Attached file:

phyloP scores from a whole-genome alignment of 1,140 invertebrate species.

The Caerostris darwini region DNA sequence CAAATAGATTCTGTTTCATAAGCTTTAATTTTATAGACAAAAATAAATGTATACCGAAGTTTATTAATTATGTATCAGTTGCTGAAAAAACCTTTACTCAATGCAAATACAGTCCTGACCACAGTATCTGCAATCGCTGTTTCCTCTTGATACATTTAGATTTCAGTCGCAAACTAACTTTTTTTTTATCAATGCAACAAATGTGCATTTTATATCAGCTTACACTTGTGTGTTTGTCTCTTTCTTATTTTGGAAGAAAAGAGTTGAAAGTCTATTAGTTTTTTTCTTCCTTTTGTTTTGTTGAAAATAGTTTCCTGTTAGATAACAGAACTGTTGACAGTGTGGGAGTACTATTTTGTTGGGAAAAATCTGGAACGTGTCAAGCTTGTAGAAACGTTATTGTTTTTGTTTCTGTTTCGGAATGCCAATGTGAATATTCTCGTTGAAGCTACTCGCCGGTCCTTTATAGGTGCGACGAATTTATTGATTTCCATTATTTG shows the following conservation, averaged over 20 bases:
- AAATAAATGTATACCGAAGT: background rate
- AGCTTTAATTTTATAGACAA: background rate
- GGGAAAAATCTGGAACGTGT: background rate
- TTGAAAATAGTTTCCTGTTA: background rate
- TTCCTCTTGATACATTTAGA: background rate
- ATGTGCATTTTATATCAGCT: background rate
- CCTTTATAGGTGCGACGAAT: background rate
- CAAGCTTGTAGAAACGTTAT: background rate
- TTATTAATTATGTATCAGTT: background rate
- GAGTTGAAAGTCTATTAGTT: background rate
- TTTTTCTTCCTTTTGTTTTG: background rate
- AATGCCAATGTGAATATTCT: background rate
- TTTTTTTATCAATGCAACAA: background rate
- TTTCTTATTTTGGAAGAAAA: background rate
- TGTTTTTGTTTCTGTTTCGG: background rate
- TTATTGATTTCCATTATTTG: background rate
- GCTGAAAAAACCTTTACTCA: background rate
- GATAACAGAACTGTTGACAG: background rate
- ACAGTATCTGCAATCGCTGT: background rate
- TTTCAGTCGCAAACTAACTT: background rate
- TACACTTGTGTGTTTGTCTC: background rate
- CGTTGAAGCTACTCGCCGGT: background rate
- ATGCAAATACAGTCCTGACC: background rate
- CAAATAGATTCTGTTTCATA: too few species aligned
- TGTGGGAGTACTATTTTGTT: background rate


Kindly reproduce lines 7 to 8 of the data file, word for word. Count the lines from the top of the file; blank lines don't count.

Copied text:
- TTCCTCTTGATACATTTAGA: background rate
- ATGTGCATTTTATATCAGCT: background rate